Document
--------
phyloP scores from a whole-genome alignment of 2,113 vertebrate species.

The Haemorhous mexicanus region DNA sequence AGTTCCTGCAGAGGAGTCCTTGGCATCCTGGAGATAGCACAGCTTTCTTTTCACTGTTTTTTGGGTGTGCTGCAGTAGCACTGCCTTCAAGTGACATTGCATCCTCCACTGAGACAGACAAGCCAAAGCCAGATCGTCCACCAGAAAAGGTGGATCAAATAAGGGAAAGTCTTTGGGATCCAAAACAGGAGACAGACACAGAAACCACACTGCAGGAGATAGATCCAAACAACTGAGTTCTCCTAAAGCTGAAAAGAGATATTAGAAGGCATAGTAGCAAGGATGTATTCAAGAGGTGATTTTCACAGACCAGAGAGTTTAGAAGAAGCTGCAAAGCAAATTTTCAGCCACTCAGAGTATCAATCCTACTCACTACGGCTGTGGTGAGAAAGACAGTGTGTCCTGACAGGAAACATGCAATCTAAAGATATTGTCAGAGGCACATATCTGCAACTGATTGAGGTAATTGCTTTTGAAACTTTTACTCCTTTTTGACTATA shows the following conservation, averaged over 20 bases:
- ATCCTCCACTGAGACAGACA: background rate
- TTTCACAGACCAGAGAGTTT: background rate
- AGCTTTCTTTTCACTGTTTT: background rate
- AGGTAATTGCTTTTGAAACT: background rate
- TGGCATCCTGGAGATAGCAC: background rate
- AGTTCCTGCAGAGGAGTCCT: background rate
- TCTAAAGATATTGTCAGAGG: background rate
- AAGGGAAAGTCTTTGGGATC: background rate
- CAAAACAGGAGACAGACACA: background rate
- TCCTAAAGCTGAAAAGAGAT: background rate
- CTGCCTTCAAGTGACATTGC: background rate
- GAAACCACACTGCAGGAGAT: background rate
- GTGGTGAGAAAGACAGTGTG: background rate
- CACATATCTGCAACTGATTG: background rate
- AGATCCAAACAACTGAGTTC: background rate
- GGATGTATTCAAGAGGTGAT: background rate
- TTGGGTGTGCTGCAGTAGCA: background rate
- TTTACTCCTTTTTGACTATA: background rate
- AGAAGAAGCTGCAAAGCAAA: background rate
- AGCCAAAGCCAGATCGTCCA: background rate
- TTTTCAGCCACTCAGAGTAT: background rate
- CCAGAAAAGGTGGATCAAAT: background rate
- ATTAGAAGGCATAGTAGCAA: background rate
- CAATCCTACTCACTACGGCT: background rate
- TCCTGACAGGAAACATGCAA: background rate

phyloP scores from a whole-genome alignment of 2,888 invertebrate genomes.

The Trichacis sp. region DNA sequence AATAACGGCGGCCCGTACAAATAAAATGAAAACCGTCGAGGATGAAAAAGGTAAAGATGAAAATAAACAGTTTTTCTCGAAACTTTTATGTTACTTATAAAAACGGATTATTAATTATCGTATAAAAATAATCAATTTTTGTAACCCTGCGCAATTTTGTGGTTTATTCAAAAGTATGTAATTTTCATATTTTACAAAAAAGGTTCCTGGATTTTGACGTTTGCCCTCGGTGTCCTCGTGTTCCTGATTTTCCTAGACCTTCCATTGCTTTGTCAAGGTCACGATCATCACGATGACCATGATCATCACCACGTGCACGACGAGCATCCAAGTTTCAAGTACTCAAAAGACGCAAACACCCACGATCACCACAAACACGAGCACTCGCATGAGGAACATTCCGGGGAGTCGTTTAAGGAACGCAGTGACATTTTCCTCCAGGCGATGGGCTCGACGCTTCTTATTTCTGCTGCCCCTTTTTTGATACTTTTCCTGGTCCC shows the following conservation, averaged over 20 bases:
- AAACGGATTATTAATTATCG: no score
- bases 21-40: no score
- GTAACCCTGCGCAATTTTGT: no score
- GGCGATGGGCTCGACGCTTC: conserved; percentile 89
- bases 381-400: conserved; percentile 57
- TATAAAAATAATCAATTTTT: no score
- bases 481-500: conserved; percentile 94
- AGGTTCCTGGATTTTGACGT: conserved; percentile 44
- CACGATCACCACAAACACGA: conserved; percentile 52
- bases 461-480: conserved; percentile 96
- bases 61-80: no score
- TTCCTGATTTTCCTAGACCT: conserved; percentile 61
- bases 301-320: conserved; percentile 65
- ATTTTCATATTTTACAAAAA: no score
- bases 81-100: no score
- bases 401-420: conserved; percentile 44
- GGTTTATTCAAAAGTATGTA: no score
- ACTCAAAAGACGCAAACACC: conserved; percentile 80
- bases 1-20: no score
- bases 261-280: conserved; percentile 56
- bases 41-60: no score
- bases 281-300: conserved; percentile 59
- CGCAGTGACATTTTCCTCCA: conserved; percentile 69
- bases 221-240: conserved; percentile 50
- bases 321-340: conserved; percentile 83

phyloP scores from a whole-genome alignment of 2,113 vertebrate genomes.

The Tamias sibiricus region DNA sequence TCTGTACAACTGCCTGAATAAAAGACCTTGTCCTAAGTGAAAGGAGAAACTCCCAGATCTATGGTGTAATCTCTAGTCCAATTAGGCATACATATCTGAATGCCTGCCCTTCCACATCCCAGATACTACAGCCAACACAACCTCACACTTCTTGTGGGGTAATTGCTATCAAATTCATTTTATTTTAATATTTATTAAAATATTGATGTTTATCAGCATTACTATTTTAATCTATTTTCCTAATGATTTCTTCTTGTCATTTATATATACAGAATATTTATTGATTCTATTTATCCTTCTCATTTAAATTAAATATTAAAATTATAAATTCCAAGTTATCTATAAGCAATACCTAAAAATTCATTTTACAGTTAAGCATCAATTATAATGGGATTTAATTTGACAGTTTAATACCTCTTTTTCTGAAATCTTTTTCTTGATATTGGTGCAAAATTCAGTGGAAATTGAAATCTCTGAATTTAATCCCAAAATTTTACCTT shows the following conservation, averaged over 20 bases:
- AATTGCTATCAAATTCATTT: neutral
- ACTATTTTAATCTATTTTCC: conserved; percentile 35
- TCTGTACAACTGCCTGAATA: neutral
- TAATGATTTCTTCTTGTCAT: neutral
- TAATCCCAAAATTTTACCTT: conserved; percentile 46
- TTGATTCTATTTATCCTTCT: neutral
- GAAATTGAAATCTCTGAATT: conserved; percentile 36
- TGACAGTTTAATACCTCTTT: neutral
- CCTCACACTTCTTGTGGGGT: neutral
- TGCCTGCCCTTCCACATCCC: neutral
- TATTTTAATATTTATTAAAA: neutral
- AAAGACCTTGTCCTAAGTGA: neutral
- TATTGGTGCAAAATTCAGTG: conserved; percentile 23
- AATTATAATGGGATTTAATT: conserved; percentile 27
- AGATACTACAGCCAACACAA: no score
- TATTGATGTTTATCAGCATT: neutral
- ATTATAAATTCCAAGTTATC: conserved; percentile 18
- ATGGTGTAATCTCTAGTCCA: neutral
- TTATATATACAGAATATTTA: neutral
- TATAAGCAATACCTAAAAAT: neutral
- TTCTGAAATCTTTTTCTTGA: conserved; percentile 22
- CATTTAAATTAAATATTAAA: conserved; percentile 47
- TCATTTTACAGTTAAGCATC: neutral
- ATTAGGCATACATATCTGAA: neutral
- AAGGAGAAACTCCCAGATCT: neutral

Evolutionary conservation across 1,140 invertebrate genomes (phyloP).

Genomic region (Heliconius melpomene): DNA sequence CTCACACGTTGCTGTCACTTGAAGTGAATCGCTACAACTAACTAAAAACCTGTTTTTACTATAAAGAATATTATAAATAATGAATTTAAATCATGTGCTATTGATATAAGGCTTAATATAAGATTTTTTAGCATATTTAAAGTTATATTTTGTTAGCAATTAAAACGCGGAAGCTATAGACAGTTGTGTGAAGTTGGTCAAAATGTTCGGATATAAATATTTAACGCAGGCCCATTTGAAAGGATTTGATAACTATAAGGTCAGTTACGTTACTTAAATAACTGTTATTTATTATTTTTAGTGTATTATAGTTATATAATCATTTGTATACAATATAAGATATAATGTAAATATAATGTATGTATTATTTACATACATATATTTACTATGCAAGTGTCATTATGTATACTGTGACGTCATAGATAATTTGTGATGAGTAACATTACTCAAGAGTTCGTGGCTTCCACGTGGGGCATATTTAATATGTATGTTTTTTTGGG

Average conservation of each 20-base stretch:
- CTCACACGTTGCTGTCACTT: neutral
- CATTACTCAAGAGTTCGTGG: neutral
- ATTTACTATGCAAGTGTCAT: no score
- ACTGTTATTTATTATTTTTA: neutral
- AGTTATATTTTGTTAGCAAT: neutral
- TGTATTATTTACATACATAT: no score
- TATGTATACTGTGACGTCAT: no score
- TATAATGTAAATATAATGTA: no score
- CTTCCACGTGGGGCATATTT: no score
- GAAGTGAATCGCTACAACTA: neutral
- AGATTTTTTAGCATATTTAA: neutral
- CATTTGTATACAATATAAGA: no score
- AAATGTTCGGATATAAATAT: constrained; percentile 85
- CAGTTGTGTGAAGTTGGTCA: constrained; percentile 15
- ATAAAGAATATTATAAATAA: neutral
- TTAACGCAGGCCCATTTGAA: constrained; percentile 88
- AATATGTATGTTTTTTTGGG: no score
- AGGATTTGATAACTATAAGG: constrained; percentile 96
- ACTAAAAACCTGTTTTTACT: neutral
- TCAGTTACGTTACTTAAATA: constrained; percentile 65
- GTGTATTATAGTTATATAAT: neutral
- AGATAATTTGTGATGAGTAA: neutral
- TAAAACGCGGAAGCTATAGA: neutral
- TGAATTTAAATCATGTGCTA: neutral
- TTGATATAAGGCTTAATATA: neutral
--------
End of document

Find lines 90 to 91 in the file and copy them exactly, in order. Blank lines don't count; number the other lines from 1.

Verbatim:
- TGTATTATTTACATACATAT: no score
- TATGTATACTGTGACGTCAT: no score